by Adriane Heins
Political consultant and LCMS Lutheran Jordan Gehrke has 15 years of political experience. A partner at Pulse Red Communications, he spends his days inside the Beltway providing strategic advice to candidates like the newly elected Nebraska Senator Ben Sasse, who won the November 2014 election in a landslide.
1. What got you started working in politics?
Our family was very politically involved growing up. My grandfather was very active in local politics, and my dad was a judge. … I started working on campaigns as a kid.
2. Describe what a day at work looks like.
I’d say that no two days are the same, but since 2010, our team has been focused on identifying tech problems in campaigns and trying to solve them. … When actually running campaigns, we combine a lot of these different elements at once and help candidates with strategy, messaging and technology.
3. Recount your greatest achievement thus far in your work.
I felt a tremendous sense of gratitude seeing Senator Sasse sworn in. [Ed. note: Gehrke served as senior advisor to Sasse.] He built a team of big-cause/low-ego people who were involved because they cared about the direction of their country and didn’t really care that the experts said we couldn’t win.
4. Politics can be intense. How do you make your job fun?
The intense part is the fun part. You have to be wired a little bit differently in order to enjoy this job. You are sometimes forced to make split-second strategic decisions in a stressful environment. It can feel like walking a high wire, but I enjoy it.
5. Describe a moment when your beliefs as a Lutheran collided with your work in the political sphere.
Working in politics, especially campaigns, we constantly have to be mindful of the Eighth Commandment — to explain everything in the kindest possible way. Too often, you see people saying things about their opponents that just aren’t true in order to win a battle that day.
6. Why is it important for Lutherans to maintain “a seat at the table” in political discussions?
The ideas and actions taken in public directly affect the way people act and believe at home. … That is not to say that government is the ministry — far from it. But there are issues being debated in the public square every single day that impact us all, and we neglect political life to our great peril.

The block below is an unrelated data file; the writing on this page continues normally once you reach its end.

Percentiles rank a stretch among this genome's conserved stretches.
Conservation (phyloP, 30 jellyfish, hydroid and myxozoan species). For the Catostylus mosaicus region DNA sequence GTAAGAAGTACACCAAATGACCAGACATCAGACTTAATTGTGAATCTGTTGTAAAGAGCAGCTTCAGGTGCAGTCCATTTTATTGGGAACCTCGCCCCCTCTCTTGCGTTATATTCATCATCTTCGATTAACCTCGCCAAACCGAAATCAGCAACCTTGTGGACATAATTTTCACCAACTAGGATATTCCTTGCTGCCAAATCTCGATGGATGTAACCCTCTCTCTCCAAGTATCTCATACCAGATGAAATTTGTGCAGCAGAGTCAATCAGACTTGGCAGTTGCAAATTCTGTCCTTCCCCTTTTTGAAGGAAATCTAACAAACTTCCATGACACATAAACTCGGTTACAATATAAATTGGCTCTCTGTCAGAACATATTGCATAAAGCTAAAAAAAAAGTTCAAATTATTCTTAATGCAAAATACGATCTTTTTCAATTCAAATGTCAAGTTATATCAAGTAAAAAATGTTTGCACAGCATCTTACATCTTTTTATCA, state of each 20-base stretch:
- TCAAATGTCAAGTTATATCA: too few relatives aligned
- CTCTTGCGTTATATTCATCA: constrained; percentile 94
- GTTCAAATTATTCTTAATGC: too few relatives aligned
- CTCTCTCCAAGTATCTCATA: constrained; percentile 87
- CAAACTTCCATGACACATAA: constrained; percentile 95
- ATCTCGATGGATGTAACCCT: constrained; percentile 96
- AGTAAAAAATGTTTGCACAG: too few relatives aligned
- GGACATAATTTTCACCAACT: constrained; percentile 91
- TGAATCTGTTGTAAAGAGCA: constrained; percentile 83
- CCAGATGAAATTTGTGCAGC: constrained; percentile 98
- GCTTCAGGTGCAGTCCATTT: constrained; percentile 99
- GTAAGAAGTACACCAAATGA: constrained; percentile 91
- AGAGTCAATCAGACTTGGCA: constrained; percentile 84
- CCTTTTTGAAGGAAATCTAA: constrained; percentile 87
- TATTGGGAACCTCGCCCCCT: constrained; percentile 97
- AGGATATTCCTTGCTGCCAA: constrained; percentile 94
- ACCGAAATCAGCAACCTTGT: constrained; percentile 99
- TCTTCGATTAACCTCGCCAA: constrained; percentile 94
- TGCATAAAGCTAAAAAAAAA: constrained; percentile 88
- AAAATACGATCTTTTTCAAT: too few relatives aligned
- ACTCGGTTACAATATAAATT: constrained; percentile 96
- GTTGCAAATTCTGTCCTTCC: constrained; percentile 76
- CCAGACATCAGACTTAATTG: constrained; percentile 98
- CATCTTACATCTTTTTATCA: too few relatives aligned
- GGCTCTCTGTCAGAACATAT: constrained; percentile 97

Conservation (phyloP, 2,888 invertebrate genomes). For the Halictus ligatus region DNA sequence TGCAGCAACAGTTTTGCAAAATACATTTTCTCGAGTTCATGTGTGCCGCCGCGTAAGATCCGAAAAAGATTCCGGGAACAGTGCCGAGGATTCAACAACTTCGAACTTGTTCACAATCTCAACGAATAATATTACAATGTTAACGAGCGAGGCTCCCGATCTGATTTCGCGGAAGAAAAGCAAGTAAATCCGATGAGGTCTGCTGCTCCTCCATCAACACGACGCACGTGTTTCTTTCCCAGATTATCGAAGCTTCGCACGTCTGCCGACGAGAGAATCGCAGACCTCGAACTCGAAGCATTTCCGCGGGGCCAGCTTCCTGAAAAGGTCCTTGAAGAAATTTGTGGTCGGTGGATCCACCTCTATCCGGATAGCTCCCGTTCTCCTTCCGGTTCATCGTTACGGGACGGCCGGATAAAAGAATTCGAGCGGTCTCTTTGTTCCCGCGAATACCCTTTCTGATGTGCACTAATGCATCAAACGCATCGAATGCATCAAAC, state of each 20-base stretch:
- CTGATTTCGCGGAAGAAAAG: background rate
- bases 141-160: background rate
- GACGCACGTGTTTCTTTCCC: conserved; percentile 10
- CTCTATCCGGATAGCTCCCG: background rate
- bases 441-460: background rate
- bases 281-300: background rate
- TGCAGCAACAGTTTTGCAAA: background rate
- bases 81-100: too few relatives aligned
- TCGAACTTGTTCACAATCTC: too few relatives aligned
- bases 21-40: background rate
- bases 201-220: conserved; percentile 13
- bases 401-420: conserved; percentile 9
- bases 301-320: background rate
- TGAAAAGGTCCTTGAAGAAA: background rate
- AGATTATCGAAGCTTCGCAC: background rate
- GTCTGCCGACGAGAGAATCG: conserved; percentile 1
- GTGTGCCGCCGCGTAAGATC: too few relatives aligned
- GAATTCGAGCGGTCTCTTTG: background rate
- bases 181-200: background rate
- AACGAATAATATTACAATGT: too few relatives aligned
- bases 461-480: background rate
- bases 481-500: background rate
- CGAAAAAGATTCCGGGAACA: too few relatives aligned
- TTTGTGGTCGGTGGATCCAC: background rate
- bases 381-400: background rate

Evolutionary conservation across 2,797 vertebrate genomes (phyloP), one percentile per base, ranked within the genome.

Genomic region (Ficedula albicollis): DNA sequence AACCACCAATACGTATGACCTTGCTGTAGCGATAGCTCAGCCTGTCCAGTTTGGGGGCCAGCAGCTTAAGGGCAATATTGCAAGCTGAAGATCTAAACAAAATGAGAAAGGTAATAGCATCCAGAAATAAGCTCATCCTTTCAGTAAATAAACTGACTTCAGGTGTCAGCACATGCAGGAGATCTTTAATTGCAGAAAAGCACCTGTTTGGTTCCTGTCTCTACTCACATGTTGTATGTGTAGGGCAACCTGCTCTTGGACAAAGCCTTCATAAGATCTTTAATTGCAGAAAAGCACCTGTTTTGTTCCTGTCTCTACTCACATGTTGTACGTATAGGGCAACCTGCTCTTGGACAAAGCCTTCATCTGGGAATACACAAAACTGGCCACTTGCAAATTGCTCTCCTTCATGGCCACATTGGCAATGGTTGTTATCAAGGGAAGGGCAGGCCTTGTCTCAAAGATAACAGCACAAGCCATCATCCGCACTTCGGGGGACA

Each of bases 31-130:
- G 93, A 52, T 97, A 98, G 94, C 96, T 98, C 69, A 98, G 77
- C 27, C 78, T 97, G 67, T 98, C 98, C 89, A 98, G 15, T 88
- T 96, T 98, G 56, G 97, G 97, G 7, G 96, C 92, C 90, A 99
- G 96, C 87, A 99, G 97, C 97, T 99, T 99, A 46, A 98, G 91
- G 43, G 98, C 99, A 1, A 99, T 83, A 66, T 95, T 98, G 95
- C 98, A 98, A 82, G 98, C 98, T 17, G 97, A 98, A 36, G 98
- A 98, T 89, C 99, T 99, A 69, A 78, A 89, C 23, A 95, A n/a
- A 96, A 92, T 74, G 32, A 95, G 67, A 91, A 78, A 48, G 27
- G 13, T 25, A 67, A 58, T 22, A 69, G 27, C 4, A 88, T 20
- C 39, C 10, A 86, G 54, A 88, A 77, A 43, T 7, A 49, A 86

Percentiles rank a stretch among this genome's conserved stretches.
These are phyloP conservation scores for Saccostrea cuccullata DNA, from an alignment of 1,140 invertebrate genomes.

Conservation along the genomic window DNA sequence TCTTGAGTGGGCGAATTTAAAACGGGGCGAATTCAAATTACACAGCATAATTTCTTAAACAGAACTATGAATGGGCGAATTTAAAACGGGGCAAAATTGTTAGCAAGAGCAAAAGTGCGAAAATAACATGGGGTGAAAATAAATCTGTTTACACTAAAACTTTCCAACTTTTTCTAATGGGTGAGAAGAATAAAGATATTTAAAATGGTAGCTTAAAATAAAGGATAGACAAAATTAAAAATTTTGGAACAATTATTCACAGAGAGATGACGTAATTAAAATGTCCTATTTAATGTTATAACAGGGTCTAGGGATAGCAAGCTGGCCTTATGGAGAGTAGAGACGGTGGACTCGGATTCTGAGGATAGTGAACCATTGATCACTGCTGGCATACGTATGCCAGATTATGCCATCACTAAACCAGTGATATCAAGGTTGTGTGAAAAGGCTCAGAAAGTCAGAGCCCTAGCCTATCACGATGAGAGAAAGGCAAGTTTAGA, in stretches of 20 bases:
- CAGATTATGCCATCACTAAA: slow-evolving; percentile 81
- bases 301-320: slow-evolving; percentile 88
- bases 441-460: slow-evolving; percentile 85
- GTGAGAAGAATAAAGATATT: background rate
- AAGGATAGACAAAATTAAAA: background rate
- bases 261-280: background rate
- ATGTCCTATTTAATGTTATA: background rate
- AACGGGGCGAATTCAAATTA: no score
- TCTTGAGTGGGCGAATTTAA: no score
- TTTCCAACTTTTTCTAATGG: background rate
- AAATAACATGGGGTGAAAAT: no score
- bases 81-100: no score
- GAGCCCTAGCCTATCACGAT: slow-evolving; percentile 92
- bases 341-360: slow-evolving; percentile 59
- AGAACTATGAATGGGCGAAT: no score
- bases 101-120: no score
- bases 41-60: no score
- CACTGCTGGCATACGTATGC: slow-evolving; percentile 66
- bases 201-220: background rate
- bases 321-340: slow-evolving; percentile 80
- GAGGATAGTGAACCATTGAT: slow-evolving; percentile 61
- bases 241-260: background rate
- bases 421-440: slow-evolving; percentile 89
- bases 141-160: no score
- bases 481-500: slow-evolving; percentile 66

7. Are there other Lutherans working inside the Beltway?
There are many Lutherans working in all sorts of areas — from Hill staffers writing policy to journalists to members of Congress. It’s great to see.
8. How does your church family support you?
I am deeply grateful for our pastor and our church members. They’ve become some of my dearest friends over the years. It really is like having a second family.
9. If a young Lutheran is considering a career in the political arena, how would you encourage him or her as a brother in Christ?
We need more people who understand that politics is not the center of life. The Framers believed that what made America great is the understanding that all of the truly great stuff that happens in this country happens in the states, not in D.C. … With that said, I also tell people that if they can do good work by running for office or working at the staff level — well, we need people in this vocation who have the right motives and want to reaffirm the American ideal.
10. What’s one thing the average Lutheran might be surprised to know about his congressman, senator or president?
Just how hard the job is on them and their families. Members of Congress are often far from home, commuting every weekend, not seeing their kids very much, being challenged in lots of ways. Pray for the governing authorities, indeed! They need it. It’s a tough job.
Have a question? Email Gehrke at email@example.com.
Adriane Heins is managing editor of The Lutheran Witness and editor of Catechetical Information for LCMS Communications.